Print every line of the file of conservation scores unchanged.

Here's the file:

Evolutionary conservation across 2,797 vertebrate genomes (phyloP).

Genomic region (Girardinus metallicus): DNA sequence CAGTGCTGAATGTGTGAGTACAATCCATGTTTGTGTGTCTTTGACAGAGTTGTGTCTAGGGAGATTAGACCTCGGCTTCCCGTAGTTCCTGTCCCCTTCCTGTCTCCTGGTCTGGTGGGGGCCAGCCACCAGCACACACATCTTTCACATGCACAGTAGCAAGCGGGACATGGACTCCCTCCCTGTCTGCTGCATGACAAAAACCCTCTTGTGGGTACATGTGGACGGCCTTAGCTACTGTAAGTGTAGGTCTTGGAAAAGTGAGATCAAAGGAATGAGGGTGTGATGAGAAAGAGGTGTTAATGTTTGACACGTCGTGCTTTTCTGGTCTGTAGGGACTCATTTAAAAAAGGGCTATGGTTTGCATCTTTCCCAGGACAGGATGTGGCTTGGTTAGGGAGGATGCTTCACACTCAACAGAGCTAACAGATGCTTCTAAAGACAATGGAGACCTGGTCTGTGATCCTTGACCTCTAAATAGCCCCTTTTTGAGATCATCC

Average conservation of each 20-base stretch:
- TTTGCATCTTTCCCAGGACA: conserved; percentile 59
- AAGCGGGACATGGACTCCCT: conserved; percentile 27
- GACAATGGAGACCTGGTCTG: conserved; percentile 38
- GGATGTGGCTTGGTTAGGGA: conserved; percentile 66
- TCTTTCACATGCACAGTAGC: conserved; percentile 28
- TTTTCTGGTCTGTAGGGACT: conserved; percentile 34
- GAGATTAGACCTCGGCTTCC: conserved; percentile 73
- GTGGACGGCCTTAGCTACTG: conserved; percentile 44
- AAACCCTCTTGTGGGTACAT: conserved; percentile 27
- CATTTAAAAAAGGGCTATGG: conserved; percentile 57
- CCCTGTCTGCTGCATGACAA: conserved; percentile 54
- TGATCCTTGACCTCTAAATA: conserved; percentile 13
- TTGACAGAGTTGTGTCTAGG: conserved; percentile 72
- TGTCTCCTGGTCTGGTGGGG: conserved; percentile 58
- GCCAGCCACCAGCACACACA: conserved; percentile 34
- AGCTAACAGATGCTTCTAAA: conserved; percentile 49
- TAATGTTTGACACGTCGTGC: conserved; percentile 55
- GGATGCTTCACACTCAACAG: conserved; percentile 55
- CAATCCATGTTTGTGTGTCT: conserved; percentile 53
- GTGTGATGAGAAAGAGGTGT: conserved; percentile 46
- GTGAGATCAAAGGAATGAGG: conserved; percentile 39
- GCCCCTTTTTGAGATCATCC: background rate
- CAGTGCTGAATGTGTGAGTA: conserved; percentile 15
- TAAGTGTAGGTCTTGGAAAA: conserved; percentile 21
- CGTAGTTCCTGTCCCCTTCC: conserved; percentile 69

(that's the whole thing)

Evolutionary conservation across 2,797 vertebrate genomes (phyloP).

Genomic region (Girardinus metallicus): DNA sequence CAGTGCTGAATGTGTGAGTACAATCCATGTTTGTGTGTCTTTGACAGAGTTGTGTCTAGGGAGATTAGACCTCGGCTTCCCGTAGTTCCTGTCCCCTTCCTGTCTCCTGGTCTGGTGGGGGCCAGCCACCAGCACACACATCTTTCACATGCACAGTAGCAAGCGGGACATGGACTCCCTCCCTGTCTGCTGCATGACAAAAACCCTCTTGTGGGTACATGTGGACGGCCTTAGCTACTGTAAGTGTAGGTCTTGGAAAAGTGAGATCAAAGGAATGAGGGTGTGATGAGAAAGAGGTGTTAATGTTTGACACGTCGTGCTTTTCTGGTCTGTAGGGACTCATTTAAAAAAGGGCTATGGTTTGCATCTTTCCCAGGACAGGATGTGGCTTGGTTAGGGAGGATGCTTCACACTCAACAGAGCTAACAGATGCTTCTAAAGACAATGGAGACCTGGTCTGTGATCCTTGACCTCTAAATAGCCCCTTTTTGAGATCATCC

Average conservation of each 20-base stretch:
- TTTGCATCTTTCCCAGGACA: conserved; percentile 59
- AAGCGGGACATGGACTCCCT: conserved; percentile 27
- GACAATGGAGACCTGGTCTG: conserved; percentile 38
- GGATGTGGCTTGGTTAGGGA: conserved; percentile 66
- TCTTTCACATGCACAGTAGC: conserved; percentile 28
- TTTTCTGGTCTGTAGGGACT: conserved; percentile 34
- GAGATTAGACCTCGGCTTCC: conserved; percentile 73
- GTGGACGGCCTTAGCTACTG: conserved; percentile 44
- AAACCCTCTTGTGGGTACAT: conserved; percentile 27
- CATTTAAAAAAGGGCTATGG: conserved; percentile 57
- CCCTGTCTGCTGCATGACAA: conserved; percentile 54
- TGATCCTTGACCTCTAAATA: conserved; percentile 13
- TTGACAGAGTTGTGTCTAGG: conserved; percentile 72
- TGTCTCCTGGTCTGGTGGGG: conserved; percentile 58
- GCCAGCCACCAGCACACACA: conserved; percentile 34
- AGCTAACAGATGCTTCTAAA: conserved; percentile 49
- TAATGTTTGACACGTCGTGC: conserved; percentile 55
- GGATGCTTCACACTCAACAG: conserved; percentile 55
- CAATCCATGTTTGTGTGTCT: conserved; percentile 53
- GTGTGATGAGAAAGAGGTGT: conserved; percentile 46
- GTGAGATCAAAGGAATGAGG: conserved; percentile 39
- GCCCCTTTTTGAGATCATCC: background rate
- CAGTGCTGAATGTGTGAGTA: conserved; percentile 15
- TAAGTGTAGGTCTTGGAAAA: conserved; percentile 21
- CGTAGTTCCTGTCCCCTTCC: conserved; percentile 69